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I have enough work credits for disability but not in the immediate last ten years. Am I out of luck?
I am a 48yr old male with a severe bipolar disorder that has negatively affected my ability to work most of my adult life. Outside of a three month temp gig in 2011, I have not been able to hold down a job since 2005. I have been living off savings and kindness since then, but money's getting too tight to mention.
My psychiatrist has recommended that I apply for SSDI. He has been seeing me since 2004, and he assures me that I most certainly qualify on medical grounds.
However, according to my SS Earnings Record, while I have the 27 work credits, 20 of them do not fall in the last 10 years.
Am I out of luck? If we go back to when I was last able to work and count back from there, I do meet the 20-credits-in-10-years criterion.
Just hoping there's a way around this obstacle. Thanks,
Everyone who files for disability has something called a DLI, or date last insured. This is exactly what it implies: it is the date you were last insured for title II Social Security Disability benefits. To win your claim for disability, you and/or your the disability representative working on your case (who can be an attorney or a non-attorney) would need to prove, via the documentation provided by your medical records, that you became disabled prior to the expiration of your date last insured, meaning before your DLI.
If you are not represented by someone on your case, I am not sure you will ever come across the term DLI or the issues it presents. Which points out why representation can be very beneficial. However, whoever represents your case should be well aware of what do when you have a past DLI (for example, if you had just recently stopped working, you would likely have a future DLI, meaning a future expiration date for your insured status for Social Security Disability benefits). Examining your medical records, as with all claims, will be crucial. However, your older records (those that exist before the expiration of your DLI) will be just as important as your recent records which may establish that you currently meet the SSA definition of disability.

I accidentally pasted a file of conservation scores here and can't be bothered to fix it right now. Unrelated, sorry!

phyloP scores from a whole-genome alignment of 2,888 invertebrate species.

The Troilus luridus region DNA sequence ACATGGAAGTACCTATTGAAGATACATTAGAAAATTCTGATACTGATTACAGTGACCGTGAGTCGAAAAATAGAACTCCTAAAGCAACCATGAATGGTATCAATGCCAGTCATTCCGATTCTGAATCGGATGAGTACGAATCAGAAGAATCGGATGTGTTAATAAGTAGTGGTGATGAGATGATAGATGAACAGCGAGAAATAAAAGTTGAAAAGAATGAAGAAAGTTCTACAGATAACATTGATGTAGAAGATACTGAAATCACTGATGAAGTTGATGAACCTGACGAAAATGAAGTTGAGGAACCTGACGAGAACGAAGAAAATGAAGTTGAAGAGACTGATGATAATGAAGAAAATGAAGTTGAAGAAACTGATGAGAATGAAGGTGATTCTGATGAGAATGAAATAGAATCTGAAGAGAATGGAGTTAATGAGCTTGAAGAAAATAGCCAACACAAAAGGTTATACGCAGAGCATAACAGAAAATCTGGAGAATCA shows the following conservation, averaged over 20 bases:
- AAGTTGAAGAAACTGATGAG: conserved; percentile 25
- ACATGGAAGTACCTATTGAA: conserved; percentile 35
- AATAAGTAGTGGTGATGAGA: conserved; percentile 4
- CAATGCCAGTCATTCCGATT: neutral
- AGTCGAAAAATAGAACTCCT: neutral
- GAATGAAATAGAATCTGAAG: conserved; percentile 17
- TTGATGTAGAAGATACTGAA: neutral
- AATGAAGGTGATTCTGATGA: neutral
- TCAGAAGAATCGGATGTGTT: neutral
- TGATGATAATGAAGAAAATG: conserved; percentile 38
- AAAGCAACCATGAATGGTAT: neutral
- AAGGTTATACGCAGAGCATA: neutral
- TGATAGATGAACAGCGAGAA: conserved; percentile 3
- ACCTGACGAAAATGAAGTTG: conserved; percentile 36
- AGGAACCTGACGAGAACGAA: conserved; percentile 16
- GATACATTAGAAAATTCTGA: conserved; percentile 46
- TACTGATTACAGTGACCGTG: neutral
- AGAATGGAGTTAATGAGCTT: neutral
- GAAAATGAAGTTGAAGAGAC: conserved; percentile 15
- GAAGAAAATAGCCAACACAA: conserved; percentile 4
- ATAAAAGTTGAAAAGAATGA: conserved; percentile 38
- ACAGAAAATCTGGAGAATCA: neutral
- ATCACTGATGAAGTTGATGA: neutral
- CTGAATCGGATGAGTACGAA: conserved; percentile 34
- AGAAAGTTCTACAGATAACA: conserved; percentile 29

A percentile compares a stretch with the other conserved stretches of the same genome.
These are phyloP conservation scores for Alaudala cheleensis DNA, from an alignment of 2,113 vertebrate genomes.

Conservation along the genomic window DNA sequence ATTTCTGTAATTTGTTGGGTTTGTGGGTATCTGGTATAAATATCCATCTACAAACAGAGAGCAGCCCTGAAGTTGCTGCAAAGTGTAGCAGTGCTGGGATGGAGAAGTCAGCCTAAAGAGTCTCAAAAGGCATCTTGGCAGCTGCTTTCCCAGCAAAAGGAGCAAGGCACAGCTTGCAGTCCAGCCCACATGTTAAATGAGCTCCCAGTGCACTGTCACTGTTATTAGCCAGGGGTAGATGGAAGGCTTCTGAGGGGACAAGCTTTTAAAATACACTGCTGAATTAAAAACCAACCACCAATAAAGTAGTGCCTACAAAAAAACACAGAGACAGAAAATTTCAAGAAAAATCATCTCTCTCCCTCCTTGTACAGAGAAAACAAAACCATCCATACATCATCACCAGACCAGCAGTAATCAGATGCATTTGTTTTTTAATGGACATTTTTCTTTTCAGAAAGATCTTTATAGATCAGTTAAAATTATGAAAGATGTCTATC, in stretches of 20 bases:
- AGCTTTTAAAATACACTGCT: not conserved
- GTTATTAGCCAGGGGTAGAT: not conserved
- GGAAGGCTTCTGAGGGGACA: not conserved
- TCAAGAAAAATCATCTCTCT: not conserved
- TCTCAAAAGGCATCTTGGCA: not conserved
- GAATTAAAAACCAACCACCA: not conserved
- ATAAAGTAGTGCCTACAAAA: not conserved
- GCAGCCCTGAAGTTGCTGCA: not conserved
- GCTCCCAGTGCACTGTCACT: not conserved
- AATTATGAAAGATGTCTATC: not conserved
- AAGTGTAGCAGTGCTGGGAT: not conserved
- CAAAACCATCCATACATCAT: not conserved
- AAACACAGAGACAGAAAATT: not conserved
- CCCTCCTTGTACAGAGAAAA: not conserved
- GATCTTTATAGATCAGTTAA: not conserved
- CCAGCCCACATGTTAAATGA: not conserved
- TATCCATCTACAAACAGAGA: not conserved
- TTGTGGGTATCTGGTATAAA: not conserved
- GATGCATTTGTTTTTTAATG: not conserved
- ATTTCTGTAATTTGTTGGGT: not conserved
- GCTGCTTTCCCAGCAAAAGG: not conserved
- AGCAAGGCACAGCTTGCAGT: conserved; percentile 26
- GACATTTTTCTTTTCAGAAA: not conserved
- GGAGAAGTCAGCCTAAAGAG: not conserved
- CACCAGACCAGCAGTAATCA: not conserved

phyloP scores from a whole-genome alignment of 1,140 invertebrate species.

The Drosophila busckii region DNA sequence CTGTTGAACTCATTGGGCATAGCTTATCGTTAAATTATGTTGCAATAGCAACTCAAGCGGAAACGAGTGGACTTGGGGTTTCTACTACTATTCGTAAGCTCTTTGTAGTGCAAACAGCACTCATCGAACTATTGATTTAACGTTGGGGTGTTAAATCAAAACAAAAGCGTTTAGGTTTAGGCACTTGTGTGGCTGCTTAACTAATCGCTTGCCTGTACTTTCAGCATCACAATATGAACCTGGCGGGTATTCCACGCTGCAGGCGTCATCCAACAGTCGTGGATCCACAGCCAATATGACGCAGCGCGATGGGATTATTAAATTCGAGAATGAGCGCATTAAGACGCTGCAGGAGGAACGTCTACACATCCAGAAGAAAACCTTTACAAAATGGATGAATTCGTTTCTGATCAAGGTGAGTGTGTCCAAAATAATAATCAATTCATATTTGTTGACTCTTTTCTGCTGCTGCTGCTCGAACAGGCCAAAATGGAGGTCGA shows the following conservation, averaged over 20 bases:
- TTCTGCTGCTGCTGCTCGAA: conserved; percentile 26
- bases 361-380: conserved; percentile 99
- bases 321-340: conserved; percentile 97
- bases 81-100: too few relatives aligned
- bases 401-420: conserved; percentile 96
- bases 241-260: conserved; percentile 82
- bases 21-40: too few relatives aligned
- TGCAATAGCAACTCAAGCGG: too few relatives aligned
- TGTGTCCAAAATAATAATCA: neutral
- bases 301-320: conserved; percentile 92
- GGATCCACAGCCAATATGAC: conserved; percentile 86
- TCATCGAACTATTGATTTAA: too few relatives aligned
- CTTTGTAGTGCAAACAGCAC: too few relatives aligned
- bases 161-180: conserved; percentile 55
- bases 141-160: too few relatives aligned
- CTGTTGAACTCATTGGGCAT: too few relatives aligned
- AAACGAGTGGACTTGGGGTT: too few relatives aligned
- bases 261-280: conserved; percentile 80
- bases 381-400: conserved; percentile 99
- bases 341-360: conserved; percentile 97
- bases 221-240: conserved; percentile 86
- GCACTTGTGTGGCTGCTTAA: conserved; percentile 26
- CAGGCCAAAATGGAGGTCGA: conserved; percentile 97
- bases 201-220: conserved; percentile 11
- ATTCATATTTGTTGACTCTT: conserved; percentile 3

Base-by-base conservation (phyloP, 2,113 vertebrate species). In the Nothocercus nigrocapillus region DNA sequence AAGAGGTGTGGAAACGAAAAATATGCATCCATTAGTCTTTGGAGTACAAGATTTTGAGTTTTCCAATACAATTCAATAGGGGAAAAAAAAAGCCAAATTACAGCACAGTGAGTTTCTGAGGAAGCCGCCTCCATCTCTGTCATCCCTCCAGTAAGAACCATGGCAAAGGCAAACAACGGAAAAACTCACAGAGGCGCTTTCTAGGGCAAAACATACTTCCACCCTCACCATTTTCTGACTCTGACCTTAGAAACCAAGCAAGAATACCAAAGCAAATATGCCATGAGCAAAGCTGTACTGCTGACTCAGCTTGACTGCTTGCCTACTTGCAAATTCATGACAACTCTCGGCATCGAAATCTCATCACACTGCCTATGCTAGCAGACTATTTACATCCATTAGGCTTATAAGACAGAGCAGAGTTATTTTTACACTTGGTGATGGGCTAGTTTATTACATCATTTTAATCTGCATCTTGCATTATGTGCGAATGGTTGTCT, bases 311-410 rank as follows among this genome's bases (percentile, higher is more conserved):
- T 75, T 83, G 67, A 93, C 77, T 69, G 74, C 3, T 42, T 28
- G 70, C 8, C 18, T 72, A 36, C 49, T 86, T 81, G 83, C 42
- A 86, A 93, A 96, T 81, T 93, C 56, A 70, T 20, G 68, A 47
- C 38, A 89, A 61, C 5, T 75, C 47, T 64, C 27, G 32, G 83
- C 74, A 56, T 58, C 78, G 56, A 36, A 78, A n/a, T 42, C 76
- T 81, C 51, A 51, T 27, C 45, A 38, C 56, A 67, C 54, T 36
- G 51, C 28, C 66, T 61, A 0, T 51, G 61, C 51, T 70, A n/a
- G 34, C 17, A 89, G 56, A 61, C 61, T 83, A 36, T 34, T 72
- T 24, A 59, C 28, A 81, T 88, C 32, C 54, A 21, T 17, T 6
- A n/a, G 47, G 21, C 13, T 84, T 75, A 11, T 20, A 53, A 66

If you have never applied for disability, you may be able to take it back to 2005 and apply for Social Security disability and SSI disability simultaneously. Insured status generally lasts about five years after you last worked.
Return to: Social Security Disability Resource Center, or read answers to Questions
What is the Social Security definition of disability?
Will SSD or SSI Disability Be Based On Newer Or Older Medical Records?
Current medical records are needed to prove disability
Recent Medical Records for a Social Security Disability or SSI case
How Many Work Credits Do You Need To Have For SSI or Social Security Disability Eligibility?
What If I Do Not Have Enough Work Credits For Social Security Disability Benefits?
How many work quarters do you need to qualify for disability?
Filing for Disability Online, Work Credits, and late appeals
Information on the following topics can be found here: Social Security Disability Questions and in these subsections:
Frequently asked questions about getting Denied for Disability Benefits | FAQ on Disability Claim Representation | Info about Social Security Disability Approvals and Being Approved | FAQ on Social Security Disability SSI decisions | The SSD SSI Decision Process and what gets taken into consideration | Disability hearings before Judges | Medical exams for disability claims | Applying for Disability in various states | Selecting and hiring Disability Lawyers | Applying for Disability in North Carolina | Recent articles and answers to questions about SSD and SSI
These pages provide answers to basic questions about pursuing disability benefits
How do I check the status of my Social Security disability claim?
Can you get temporary Social Security disability or SSI benefits?
How do you Win Benefits under Social Security Disability or SSI?
Can I Be Eligible For SSI And Social Security Disability At The Same Time?
How long does it take to be approved for SSI or Social Security disability?
The Difference Between Social Security Disability (SSD) and SSI – How are they different Part II